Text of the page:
DUBLIN — President Joe Biden spoke proudly of his Irish roots during his first day in Ireland – so much so that a gaffe he made at an Irish pub stirred controversy across the sea in Britain.
Biden was paying tribute Wednesday to his cousin, Rob Kearney, a rugby player whose Irish squad defeated the dominant All Blacks team of New Zealand in 2016. But he instead referred to “Black and Tans,” the pejorative name given to British police recruits assigned to fight the Irish Republican Army in the 1920s.
“He was a hell of a rugby player, and he beat the hell out of the Black and Tans,” Biden said near the end of remarks at The Windsor Bar and Restaurant in Dundalk, Ireland.
The mistake spoiled a delicate balance Biden has tried to strike by soaking in his Irish ancestry but staying out of historical political grudges during his four-day swing to the United Kingdom and Ireland.
In a separate mishap during the trip – one not of his own doing – Northern Ireland police lost a document that contained sensitive information related to Biden’s security in Belfast including names of police and their posting assignments.
Biden takes jab at his less-touted English heritage
The White House later corrected the “Black and Tans” error in the official transcript of the president’s remarks.
Yet Biden made also made a clear jab at England.
After Biden touted the values instilled in him by his Irish-American mother, he said the “saving grace” of his father, whose lineage traces to England, was “a quarter of his family was Hanafees from Galway.” He added, “You know, Biden is English. I hate to tell you that. I don’t hate to – I’m joking – but it’s true.”
While 10 of Biden’s great-great grandparents from his mother’s side are Irish, his father, Joseph R. Biden Sr., has English and French ancestry.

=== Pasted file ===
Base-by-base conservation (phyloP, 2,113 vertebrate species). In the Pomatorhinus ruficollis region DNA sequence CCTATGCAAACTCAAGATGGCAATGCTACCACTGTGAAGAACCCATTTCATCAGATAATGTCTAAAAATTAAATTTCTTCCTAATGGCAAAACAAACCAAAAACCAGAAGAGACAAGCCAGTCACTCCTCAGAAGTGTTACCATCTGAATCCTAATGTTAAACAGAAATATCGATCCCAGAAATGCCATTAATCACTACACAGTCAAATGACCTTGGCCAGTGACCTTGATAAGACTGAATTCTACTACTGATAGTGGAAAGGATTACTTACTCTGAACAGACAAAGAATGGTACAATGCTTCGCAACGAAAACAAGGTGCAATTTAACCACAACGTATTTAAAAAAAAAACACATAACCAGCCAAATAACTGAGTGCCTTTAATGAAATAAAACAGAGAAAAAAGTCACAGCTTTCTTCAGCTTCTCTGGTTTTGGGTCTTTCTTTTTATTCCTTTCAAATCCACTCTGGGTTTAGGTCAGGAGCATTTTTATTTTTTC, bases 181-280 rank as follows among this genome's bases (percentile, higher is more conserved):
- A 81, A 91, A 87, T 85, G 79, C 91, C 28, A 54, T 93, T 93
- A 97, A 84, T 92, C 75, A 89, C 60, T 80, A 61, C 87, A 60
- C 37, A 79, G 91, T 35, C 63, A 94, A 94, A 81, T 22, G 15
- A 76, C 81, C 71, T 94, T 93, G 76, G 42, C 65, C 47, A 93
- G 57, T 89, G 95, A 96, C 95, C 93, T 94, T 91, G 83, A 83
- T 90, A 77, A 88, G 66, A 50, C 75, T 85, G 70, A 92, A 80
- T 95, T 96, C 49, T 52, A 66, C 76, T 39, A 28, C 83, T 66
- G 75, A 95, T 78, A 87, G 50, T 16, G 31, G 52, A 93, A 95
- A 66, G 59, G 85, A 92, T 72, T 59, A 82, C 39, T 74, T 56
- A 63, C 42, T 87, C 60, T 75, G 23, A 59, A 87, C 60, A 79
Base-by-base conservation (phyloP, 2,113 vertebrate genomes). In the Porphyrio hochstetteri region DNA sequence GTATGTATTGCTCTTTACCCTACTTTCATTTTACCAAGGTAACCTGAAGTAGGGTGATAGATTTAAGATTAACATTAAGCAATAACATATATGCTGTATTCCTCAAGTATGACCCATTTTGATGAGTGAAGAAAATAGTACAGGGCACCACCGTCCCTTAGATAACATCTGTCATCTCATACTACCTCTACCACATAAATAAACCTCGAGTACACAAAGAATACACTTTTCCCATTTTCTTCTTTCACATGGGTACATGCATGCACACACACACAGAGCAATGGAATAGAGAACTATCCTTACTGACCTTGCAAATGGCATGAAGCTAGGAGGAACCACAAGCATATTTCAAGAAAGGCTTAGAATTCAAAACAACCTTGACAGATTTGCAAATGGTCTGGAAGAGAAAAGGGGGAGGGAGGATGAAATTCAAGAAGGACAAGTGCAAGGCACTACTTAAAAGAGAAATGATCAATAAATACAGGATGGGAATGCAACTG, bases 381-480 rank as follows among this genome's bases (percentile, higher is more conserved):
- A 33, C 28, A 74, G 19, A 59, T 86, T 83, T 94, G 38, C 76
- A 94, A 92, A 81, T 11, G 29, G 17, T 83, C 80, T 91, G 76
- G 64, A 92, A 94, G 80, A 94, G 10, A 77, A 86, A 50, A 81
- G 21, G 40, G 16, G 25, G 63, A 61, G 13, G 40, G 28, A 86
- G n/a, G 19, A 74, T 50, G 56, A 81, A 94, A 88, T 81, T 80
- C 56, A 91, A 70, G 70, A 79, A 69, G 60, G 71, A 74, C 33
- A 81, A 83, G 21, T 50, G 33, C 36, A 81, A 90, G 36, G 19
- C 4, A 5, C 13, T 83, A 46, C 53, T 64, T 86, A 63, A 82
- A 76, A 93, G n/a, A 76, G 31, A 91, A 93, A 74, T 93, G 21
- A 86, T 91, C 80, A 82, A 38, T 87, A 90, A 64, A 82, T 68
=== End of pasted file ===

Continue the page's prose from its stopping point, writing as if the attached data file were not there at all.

The British tabloid The Daily Mail highlighted Biden’s comments, and pointed to past remarks he’s made about the United Kingdom, with the headline: “All the times President Joe Biden has shown disdain for his UK heritage.”
Biden to address Irish parliament
- Biden meets Irish leaders: On Thursday, Biden is set to address Ireland’s parliament, the Houses of Oireachtas, and meet with Irish President Michael Higgins and Leo Varadkar, the Taoiseach, or prime minister, of Ireland.
- Book signing: At Higgins’ official residence, Biden signed a guest book and gave a nod to his Irish roots. “As the Irish saying goes,” he wrote, “your feet will bring you to where your heart is … and it’s an honor to return and to come home to the home of my ancestors.”
- Peace bell: Biden will also participate in a tree planting ceremony and ringing of a peace bell at St. Patrick’s Cathedral.
- Banquet dinner: The president’s evening will conclude with a banquet dinner at Dublin Castle.
- Itinerary shift: Biden spent Wednesday taking part in less formal events including the pub gathering and a tour of 12th century Carlingford Castle. He will be back on the family history tour Friday, when he travels to County Mayo, where Biden’s Blewitt ancestors lived.
How Biden’s Irish roots shape his political identity
Biden has put his Irish-American heritage on full displace since he arrived in Ireland Wednesday afternoon following a brief stop in Belfast, Northern Ireland. He traveled to County Louth, off Ireland’s eastern coast, where the Finnegan ancestors of his late mother lived before moving to the U.S. in the 1850s.
Biden is known for reciting Irish sayings, poems, humor and tales of his ancestors with regularity in an appeal, above all, to the common man.
“I don’t know why they hell my ancestors left here,” Biden said to workers at a local deli in Dundalk, Ireland. “It’s beautiful.”
As he toured Carlingford Castle, he said: “Feels like I’m coming home.”
Biden uses his Irish American identity to champion the hard-working American – the little guy fighting the odds who he believes deserves a chance even if lacking financial resources.
“Everyone is entitled to be treated with dignity,” Biden said during remarks at The Windsor Bar in Dunbalk, later adding that “hope is what beats in the hearts of all people, particularly the Irish.”
“I’ve often said the Irish are the only people in the world, in my view, who actually are nostalgic about the future.”
Reach Joey Garrison on Twitter @Joeygarrison.